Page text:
They burned bras, draft cards, and even the American flag. In acts of civil disobedience, they defied the police, the military, and the government as they battled to change American society. But what drove a group of young Americans to democratic revolution in the tumultuous years of the 1960s, and what made them think they could win? They were a generation brought up to expect fairness and equality. Born in the 1940s, a time of strong democratic idealism influenced by the political Left and remnants of the New Deal, they grew up in families where parents treated their children as equals in a sort of mini-democracy. They attended progressive schools that stressed individuality and the importance of students. They were part of the Baby Boom, but a separate and discrete subsection who grew up in the idealistic decade from 1940 to 1950. They were Democracy's Children. In this new book, Edward K. Spann looks at the motivations and values of the young rebels of the 1960s. He links their fight for equality for African Americans, women, and other marginalized groups to the democratic values of their World War II-era parents. Unlike other books which explore the revolutionary movements of the era, Democracy's Children looks at the individuals who comprised the movements. Spann provides a cultural portrait of who the rebels were, what they thought, what they did, and what became of them after they crossed that magical divide of age thirty. He gives due consideration to the wide spectrum of youth opinion from radical to conservative to apolitical. Democracy's Children will fascinate readers with its colorful depictions of the individuals, events, and drama of the 1960s.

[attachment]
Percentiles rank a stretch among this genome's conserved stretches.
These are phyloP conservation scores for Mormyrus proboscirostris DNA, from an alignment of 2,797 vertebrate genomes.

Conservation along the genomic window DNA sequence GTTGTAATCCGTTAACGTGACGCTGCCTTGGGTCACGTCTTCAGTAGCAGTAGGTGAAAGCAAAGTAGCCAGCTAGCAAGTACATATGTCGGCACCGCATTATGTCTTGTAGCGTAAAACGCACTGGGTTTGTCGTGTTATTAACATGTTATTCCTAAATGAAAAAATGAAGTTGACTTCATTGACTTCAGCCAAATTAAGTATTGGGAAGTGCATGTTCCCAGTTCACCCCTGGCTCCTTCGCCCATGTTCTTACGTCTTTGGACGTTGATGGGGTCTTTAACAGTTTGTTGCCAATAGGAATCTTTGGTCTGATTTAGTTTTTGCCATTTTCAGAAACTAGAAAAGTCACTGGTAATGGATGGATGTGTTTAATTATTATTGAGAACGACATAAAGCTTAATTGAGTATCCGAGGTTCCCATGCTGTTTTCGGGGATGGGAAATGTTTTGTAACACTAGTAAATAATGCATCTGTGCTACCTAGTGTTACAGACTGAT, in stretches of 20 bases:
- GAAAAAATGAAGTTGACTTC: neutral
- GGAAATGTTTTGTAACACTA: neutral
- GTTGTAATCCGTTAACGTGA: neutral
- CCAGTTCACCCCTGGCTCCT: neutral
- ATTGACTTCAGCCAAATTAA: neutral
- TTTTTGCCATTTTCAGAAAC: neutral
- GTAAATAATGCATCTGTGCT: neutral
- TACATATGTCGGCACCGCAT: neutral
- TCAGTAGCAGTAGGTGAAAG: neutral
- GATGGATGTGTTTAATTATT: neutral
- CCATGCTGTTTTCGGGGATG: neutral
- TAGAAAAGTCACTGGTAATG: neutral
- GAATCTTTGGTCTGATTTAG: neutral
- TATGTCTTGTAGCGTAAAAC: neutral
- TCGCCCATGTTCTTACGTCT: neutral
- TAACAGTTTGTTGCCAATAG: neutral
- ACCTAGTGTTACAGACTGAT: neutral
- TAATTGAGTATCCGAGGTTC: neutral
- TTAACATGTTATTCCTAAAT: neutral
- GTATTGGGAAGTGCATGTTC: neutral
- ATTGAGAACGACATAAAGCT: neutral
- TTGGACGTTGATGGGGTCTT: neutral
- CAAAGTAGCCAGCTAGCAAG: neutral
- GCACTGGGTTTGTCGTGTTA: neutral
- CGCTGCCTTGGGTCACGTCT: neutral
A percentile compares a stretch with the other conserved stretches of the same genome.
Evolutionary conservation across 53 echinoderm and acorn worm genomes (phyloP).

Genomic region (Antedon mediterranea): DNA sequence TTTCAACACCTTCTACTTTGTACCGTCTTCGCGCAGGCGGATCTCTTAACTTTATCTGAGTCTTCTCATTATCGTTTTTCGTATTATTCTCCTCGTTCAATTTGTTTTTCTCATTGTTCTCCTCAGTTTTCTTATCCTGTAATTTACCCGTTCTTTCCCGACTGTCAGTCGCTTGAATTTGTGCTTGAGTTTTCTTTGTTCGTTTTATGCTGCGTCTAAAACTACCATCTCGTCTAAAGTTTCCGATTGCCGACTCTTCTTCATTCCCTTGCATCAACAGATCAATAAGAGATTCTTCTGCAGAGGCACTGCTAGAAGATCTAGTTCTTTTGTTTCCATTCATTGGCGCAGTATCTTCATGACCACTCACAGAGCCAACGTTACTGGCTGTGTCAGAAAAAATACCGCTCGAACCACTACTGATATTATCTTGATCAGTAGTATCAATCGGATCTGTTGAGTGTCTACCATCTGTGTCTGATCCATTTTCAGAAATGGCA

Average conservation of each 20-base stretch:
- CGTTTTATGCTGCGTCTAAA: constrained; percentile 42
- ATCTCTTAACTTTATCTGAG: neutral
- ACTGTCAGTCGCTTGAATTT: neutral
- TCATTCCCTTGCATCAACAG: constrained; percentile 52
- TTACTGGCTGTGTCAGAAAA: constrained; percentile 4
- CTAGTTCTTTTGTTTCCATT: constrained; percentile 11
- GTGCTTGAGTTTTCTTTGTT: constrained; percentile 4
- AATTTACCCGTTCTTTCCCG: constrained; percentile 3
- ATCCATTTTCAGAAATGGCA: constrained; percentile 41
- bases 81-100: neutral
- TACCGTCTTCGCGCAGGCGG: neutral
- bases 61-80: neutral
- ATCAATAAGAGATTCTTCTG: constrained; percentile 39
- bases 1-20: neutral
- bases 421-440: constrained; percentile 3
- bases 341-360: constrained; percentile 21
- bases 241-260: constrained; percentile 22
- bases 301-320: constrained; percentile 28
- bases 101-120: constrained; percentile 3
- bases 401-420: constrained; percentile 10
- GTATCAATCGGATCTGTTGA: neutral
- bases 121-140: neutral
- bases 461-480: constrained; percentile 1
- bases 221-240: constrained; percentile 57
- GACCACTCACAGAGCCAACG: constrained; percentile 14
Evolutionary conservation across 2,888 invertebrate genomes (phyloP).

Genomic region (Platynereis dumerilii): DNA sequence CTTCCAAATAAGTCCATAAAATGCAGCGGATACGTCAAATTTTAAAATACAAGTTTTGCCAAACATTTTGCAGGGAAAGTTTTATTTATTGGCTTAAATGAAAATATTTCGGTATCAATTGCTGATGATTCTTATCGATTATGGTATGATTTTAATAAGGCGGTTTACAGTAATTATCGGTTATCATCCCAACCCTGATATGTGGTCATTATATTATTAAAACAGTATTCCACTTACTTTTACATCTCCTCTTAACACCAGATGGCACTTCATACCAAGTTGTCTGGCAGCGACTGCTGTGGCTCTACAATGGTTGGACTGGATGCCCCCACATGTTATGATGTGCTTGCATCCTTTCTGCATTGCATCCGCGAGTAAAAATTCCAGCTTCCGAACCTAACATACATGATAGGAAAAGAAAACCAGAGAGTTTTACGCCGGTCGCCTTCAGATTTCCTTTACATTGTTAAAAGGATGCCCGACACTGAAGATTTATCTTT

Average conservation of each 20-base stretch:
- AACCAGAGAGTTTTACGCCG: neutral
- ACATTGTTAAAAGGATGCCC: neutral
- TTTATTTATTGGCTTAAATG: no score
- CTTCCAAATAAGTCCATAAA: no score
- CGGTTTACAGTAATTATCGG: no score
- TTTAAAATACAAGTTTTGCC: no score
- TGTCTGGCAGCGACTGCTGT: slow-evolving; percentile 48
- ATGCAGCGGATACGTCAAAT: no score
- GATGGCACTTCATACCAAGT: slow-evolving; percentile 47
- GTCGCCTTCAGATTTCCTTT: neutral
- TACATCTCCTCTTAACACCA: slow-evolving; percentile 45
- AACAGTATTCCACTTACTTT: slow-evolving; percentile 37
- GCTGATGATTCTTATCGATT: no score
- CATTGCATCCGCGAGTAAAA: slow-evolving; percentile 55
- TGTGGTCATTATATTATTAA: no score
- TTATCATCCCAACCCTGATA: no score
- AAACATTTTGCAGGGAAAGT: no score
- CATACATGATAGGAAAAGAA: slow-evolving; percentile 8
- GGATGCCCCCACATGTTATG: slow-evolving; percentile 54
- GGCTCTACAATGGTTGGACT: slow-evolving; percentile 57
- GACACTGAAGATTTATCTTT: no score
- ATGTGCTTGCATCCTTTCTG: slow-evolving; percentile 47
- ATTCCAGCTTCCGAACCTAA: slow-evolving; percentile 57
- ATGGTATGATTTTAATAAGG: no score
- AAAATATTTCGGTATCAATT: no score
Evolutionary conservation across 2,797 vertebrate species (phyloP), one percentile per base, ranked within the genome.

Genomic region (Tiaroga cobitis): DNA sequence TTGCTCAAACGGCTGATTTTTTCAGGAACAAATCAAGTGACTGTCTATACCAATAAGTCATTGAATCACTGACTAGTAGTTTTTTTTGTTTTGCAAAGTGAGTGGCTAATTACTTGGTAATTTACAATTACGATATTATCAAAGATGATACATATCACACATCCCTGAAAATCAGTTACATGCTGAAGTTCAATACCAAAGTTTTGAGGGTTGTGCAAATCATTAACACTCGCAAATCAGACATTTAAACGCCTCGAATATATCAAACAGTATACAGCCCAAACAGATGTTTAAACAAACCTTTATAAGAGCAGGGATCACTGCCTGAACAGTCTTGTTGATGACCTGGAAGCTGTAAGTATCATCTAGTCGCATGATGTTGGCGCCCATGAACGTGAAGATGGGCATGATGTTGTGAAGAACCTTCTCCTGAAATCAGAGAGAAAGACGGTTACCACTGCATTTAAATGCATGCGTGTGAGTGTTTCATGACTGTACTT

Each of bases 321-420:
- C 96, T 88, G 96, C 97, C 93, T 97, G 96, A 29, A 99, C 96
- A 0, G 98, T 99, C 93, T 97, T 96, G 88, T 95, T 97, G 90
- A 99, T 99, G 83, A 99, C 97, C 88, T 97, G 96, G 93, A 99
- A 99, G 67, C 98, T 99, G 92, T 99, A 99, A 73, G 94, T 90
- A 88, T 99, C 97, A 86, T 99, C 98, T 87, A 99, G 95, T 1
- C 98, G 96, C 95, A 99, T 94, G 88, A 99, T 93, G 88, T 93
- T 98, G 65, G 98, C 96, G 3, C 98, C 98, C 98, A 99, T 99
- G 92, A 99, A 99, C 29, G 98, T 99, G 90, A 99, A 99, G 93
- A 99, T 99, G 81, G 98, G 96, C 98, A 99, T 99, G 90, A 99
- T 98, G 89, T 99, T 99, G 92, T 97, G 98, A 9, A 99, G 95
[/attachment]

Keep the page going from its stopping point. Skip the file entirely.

In this cogent, sprightly, and provocative volume, Spann assesses the influence of the middle-class baby boomers born in the 1940s and argues persuasively that this subgeneration of democracy's children was a 'special breed with a special purpose.'
Recommended. All levels/libraries.
Kenneth J. Heineman
Detailing the demographic changes and currents of popular culture in the United States following World War II, Spann provides an accessible, intriguing overview with which to interpret the rise of the 1960s protest generation.
A compact yet marvelously detailed synthesis.
Democracy's Children addresses a broad range of topics in its concise coverage of the sixties generation. It challenges some of the prevailing stereotypes and reveals added complexity in the experiences of young people during that controversial era.
Chapter 1 Introduction Chapter 2 Genesis Chapter 3 Schooling in Changing Times Chapter 4 Restless Youth Chapter 5 Scaling the Ivied Walls Chapter 6 In Diversity, Separation Chapter 7 New Radicals, New Hopes Chapter 8 Young America at War Chapter 9 Counterculture Chapter 10 Politics Chapter 11 Change and Its Limits Chapter 12 Coming Home Chapter 13 Epilogue: Baby Bust and Beyond Chapter 14 Bibliographical Essay Chapter 15 Index